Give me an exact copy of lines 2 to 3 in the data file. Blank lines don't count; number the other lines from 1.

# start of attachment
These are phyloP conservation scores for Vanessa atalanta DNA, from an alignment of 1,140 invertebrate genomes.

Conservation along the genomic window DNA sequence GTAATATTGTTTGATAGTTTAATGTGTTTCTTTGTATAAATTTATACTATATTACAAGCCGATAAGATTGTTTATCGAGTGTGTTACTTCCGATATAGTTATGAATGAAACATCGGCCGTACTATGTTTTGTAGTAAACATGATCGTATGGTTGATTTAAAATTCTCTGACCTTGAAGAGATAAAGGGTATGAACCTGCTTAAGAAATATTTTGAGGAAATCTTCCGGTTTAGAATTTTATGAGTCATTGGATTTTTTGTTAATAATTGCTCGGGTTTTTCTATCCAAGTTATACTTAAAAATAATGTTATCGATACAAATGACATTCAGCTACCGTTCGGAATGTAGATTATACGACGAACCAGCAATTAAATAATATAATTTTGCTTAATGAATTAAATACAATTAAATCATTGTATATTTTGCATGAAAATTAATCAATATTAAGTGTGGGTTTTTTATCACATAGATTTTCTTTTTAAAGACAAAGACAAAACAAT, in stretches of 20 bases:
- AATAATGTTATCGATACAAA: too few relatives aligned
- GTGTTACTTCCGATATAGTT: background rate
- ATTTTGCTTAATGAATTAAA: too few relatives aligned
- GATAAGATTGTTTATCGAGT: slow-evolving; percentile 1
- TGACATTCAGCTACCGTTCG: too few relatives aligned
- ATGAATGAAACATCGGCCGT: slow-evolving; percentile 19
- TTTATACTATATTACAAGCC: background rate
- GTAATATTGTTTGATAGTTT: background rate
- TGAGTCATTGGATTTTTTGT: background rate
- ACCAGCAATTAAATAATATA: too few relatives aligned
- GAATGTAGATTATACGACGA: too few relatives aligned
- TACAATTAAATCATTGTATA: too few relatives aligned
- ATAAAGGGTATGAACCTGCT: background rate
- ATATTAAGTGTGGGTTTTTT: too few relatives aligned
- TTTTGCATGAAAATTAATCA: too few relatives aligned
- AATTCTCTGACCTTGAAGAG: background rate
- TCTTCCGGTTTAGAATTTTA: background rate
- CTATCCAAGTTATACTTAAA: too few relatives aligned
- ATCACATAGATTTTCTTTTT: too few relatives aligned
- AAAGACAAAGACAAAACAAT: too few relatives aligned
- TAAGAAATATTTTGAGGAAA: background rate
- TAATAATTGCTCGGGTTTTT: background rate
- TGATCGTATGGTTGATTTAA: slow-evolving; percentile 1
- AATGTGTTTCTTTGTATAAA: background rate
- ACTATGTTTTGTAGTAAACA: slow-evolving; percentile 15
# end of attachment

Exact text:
Conservation along the genomic window DNA sequence GTAATATTGTTTGATAGTTTAATGTGTTTCTTTGTATAAATTTATACTATATTACAAGCCGATAAGATTGTTTATCGAGTGTGTTACTTCCGATATAGTTATGAATGAAACATCGGCCGTACTATGTTTTGTAGTAAACATGATCGTATGGTTGATTTAAAATTCTCTGACCTTGAAGAGATAAAGGGTATGAACCTGCTTAAGAAATATTTTGAGGAAATCTTCCGGTTTAGAATTTTATGAGTCATTGGATTTTTTGTTAATAATTGCTCGGGTTTTTCTATCCAAGTTATACTTAAAAATAATGTTATCGATACAAATGACATTCAGCTACCGTTCGGAATGTAGATTATACGACGAACCAGCAATTAAATAATATAATTTTGCTTAATGAATTAAATACAATTAAATCATTGTATATTTTGCATGAAAATTAATCAATATTAAGTGTGGGTTTTTTATCACATAGATTTTCTTTTTAAAGACAAAGACAAAACAAT, in stretches of 20 bases:
- AATAATGTTATCGATACAAA: too few relatives aligned